$100,000 question

School district money comes and goes, but where?

AS THE SEATTLE School District prepares to go into debt by $26.7 million and optimistically tries to pencil out other funding sources for a new $43 million headquarters, district financial managers can't seem to keep count of the public's nickels and dimes. A new state audit shows school officials are once again unable to justify, track, or find some fixed assets and as much as $100,000 in student and government dollars entrusted to district oversight.

Some of the "lost" equipment and funds were stolen, such as almost $2,700 taken by persons unknown in apparent thefts of student body and school lunch money turned up in a limited audit sampling. The losses constitute pocket change compared to the district's annual $360 million budget. But if it's the little things that matter in accounting, it's no confidence-builder that school officials have lacked adequate controls over some of the same troubled funds four years in a row.

Most confounding, an audit of the district's immigrant student enrollment figures—used to obtain federal funds—found the district claimed that 3,947 students qualified as immigrants. But school officials could provide auditors with only 3,000 names, and in a sampling of just 20 of those students, state auditors discovered almost a third were born in the US.

Auditors concluded that the district received more funds than it was entitled to, but couldn't establish a figure due in part to "missing records." However, congressional funding reports show the US pays about $200 in support per immigrant student— suggesting that if the district is even 500 short of its claim, it may have wrongly received well over $100,000. The district is now attempting to determine exact figures.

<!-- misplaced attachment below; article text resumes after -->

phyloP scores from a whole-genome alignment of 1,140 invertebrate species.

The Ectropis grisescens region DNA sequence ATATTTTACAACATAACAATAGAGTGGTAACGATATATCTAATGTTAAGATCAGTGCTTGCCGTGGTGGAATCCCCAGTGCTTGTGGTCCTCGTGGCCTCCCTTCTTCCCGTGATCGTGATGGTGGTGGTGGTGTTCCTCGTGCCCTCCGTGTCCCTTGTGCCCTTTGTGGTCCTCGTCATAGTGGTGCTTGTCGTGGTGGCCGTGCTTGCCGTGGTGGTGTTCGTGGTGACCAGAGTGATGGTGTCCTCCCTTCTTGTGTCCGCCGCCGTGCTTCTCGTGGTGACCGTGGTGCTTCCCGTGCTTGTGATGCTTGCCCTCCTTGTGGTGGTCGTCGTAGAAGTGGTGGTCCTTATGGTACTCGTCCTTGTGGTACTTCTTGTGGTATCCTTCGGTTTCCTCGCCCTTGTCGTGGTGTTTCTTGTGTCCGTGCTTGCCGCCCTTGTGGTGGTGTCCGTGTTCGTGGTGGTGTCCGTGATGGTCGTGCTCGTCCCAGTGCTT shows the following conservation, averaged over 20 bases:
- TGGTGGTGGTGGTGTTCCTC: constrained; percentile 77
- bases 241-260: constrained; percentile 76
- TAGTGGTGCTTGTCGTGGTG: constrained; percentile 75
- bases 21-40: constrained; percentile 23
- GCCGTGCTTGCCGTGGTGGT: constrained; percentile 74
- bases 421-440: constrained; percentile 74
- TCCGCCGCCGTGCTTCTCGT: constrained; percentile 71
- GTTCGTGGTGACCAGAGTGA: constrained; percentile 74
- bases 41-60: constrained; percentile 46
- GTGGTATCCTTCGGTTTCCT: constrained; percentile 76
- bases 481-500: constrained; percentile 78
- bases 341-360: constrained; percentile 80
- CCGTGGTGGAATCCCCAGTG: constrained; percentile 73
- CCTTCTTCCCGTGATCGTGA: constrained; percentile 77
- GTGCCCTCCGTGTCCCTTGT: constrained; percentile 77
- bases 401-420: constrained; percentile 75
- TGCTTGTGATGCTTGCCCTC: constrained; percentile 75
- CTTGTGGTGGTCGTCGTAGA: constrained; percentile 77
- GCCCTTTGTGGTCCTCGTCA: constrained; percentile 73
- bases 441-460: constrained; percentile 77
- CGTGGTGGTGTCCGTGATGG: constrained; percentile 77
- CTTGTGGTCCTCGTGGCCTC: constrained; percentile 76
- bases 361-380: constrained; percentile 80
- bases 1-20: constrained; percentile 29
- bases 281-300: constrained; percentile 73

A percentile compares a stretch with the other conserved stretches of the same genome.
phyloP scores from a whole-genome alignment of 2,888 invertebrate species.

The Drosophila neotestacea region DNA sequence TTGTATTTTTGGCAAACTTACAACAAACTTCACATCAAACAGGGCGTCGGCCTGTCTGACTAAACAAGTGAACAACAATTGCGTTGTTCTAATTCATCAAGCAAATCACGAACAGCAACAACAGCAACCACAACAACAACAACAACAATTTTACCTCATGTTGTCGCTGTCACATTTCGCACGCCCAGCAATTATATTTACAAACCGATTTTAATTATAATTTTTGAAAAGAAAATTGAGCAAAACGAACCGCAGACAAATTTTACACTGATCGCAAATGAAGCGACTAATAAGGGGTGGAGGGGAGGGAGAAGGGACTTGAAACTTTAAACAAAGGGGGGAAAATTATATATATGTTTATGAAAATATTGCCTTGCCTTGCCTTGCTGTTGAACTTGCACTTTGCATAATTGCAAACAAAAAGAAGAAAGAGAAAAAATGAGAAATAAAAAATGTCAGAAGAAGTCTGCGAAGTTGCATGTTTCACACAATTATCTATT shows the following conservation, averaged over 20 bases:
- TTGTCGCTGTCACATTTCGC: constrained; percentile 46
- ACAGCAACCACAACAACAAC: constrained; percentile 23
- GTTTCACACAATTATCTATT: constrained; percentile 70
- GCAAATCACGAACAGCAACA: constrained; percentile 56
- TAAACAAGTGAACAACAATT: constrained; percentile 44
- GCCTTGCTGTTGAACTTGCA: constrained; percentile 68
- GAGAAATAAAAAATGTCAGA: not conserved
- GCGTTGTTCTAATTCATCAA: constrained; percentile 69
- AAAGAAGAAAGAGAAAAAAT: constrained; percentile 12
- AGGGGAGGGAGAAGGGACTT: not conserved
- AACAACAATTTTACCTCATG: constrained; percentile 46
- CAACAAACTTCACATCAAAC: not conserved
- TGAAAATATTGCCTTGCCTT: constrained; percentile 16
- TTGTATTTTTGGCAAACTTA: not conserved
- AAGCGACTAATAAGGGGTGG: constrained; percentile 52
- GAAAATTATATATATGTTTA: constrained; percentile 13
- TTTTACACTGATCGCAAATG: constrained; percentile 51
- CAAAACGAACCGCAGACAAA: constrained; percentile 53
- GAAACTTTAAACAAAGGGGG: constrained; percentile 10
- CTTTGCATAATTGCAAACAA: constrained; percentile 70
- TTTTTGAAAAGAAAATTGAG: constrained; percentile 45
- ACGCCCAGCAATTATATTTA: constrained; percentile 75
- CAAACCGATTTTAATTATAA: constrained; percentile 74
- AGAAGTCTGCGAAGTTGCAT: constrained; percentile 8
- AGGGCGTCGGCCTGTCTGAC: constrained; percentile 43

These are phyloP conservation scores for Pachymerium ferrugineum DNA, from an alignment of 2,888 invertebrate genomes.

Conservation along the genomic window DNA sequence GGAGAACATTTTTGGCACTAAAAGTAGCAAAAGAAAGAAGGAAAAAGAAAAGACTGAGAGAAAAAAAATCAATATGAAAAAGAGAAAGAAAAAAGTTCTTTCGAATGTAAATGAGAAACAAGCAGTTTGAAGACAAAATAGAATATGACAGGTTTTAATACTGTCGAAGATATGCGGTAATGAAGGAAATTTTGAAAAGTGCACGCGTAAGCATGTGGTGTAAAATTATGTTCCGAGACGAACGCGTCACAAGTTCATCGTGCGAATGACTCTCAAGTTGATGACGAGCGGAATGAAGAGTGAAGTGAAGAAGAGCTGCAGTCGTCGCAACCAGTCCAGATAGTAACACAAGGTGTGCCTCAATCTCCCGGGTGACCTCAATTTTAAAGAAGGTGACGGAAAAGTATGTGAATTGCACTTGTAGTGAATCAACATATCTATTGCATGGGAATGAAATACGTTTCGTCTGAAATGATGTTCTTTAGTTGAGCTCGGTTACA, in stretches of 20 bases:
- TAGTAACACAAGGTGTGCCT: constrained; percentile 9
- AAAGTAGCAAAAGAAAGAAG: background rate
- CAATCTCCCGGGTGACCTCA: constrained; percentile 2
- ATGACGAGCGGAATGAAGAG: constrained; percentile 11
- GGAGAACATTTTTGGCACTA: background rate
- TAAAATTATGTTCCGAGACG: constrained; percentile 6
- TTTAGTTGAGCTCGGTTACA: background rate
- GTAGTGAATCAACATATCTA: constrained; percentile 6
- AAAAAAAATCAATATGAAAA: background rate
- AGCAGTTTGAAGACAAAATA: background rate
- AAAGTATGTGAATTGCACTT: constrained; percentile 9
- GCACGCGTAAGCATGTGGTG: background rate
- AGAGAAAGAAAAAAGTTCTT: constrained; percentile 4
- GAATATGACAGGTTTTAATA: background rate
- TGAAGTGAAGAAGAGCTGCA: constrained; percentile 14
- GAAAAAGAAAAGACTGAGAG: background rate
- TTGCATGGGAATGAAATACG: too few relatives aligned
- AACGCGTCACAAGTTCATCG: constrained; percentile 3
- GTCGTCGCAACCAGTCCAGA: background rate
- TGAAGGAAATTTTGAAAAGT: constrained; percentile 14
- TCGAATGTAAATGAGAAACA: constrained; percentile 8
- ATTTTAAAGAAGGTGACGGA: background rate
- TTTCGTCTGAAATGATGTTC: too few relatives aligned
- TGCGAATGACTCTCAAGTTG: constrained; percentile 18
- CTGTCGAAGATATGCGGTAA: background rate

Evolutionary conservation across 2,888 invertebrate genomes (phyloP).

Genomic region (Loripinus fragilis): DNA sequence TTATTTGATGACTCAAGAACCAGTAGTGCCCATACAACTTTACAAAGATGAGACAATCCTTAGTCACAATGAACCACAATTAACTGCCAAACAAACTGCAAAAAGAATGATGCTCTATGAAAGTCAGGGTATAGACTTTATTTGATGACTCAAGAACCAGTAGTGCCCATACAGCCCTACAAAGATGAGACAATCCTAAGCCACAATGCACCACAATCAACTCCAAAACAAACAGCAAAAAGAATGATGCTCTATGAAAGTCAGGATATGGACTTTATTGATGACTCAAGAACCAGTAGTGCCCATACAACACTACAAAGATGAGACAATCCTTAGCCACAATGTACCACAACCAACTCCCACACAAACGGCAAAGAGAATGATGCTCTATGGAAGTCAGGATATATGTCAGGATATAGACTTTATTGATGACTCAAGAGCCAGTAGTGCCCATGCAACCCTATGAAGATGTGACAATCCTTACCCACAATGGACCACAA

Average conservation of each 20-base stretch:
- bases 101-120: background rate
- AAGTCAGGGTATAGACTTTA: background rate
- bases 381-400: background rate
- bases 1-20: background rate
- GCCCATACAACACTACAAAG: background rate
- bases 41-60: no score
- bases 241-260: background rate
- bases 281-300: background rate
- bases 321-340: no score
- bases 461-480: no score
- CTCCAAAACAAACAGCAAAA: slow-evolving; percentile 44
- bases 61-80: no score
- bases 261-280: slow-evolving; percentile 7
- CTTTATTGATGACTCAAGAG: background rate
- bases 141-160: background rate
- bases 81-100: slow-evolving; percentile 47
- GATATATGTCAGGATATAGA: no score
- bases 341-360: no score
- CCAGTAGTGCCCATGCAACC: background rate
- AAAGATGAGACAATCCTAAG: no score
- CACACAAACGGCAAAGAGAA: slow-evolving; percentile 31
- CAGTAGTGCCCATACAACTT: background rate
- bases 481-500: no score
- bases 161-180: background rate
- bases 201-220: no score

According to the July 28 report by state auditor Brian Sonntag, the district lacks the accounting controls and record-keeping needed to watch over all its receipts and assets. The auditor's office was unable, for example, to fully document distribution of $20,000 in gift certificates bought to aid families of students in need. A sampling last year also found that an unspecified number of "computers, TVs, and VCRs could not be located [along with] other small and attractive items that had not been tagged and entered into the inventory" (the district is required to appoint a staff member at each administrative or school site to monitor district assets, but a review of 11 schools showed only two had such overseers).

Standard procedures such as requiring central accounting and school cashiers to log and pre-number receipts, and to independently review and reconcile funds and deposits, were often lacking, says the auditor.

"These weaknesses unnecessarily increase the risk [that] fraud or abuse could occur and not be detected in a timely manner, if at all," the auditor says. His office thus had no way of knowing just how much money could be missing district-wide.

Inadequate lunchroom cash control is cited as an audit issue for the second year in a row, and student body activity funds handling has been problematic for four straight years. On the plus side, Sonntag says the district has adequate controls over its larger accounts. The district, in a statement, says it agrees with the findings and promises—again—to develop "new procedures . . . to address the weaknesses identified."

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